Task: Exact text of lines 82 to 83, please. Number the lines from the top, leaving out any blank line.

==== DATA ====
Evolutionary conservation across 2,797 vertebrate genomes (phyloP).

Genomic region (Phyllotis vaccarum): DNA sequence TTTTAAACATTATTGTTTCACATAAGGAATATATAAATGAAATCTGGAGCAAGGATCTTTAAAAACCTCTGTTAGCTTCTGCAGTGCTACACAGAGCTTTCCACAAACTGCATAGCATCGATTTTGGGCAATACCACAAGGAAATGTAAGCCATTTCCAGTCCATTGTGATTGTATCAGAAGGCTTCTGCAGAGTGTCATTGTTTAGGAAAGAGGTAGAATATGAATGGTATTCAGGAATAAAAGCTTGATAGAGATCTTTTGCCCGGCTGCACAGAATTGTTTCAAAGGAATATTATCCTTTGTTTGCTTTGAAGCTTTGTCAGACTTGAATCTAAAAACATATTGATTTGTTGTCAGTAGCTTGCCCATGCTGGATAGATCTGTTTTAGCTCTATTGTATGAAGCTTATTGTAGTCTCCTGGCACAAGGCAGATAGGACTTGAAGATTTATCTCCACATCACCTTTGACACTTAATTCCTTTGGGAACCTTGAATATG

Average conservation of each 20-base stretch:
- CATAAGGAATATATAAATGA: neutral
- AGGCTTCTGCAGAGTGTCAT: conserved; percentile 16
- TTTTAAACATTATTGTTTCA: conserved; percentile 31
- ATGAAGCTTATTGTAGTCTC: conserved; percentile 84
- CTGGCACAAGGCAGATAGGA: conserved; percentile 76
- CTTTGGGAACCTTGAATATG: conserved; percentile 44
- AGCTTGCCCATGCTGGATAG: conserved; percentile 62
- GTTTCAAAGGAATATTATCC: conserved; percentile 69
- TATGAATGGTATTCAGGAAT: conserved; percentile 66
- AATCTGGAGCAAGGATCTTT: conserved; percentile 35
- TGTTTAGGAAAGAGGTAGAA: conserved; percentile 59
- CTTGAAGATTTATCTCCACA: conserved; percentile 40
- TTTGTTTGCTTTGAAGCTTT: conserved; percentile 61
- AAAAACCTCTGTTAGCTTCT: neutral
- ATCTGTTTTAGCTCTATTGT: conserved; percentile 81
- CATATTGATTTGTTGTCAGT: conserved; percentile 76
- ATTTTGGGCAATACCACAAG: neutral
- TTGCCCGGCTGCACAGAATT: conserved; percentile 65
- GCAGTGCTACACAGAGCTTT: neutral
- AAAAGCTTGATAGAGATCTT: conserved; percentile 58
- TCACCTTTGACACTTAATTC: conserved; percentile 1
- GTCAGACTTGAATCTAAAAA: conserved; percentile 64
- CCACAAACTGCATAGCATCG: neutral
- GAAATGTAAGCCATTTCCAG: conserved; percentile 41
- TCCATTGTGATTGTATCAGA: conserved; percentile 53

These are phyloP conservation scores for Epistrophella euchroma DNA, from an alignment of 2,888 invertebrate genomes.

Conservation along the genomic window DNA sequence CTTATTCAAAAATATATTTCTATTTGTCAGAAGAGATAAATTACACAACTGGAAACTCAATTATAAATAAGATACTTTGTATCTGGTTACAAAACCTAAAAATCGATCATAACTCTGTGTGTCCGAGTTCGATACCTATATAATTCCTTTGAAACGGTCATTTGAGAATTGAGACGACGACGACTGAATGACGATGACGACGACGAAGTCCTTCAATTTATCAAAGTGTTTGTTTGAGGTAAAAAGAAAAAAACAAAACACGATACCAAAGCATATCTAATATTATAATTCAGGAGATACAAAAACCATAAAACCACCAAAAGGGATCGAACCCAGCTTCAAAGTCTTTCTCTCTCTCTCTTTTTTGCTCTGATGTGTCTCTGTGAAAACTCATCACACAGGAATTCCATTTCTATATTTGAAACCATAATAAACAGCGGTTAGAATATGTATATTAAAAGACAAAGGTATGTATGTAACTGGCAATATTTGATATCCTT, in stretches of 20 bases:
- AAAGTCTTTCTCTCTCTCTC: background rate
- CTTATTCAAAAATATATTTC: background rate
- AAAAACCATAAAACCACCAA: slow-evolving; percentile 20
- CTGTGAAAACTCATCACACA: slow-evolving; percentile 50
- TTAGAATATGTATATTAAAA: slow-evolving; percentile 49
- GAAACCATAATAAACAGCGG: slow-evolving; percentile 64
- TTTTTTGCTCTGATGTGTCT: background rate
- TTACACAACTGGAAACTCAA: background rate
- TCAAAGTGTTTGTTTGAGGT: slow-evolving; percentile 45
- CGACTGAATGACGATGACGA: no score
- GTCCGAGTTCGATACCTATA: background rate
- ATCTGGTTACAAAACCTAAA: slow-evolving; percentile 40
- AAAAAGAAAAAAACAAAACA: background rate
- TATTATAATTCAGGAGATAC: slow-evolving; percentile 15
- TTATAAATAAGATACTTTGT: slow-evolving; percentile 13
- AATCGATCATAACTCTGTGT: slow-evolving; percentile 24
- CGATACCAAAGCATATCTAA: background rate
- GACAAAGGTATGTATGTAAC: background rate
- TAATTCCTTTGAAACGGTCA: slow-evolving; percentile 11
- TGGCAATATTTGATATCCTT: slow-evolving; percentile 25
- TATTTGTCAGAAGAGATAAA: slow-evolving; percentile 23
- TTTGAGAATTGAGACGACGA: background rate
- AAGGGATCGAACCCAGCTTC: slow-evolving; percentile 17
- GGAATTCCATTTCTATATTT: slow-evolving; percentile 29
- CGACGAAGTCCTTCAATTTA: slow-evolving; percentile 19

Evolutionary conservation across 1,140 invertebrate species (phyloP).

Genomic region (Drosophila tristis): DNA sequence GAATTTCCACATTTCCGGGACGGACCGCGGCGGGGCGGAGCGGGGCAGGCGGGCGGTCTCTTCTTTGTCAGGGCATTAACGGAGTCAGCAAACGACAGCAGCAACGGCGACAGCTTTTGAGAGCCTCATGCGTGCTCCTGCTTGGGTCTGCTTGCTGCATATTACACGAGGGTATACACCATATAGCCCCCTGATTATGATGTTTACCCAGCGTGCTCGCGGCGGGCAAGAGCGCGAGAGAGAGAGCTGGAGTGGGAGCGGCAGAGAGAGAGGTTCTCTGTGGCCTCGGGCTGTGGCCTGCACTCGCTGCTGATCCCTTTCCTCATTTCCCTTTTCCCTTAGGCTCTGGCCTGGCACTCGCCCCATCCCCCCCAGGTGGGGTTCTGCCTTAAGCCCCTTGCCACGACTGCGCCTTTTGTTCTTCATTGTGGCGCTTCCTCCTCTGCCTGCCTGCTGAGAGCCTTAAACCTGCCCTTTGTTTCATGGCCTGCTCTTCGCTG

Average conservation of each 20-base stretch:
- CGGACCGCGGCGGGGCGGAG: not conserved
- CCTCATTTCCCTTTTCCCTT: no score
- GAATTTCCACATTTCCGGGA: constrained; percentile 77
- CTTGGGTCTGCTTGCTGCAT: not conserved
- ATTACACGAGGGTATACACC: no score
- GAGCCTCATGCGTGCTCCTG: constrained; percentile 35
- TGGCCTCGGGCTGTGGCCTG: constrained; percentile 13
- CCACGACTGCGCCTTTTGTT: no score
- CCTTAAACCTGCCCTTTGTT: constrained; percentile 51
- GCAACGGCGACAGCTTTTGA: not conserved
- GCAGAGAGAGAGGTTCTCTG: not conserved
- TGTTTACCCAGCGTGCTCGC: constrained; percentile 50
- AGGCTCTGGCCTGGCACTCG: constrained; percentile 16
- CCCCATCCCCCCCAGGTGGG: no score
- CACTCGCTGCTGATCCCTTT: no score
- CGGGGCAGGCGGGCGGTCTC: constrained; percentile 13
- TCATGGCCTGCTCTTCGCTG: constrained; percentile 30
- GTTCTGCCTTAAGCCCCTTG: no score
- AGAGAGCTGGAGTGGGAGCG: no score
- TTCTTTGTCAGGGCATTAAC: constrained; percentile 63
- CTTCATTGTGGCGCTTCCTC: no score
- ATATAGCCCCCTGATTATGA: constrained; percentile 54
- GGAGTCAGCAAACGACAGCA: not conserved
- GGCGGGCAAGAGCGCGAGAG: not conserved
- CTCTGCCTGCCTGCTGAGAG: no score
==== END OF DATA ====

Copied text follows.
- GGCGGGCAAGAGCGCGAGAG: not conserved
- CTCTGCCTGCCTGCTGAGAG: no score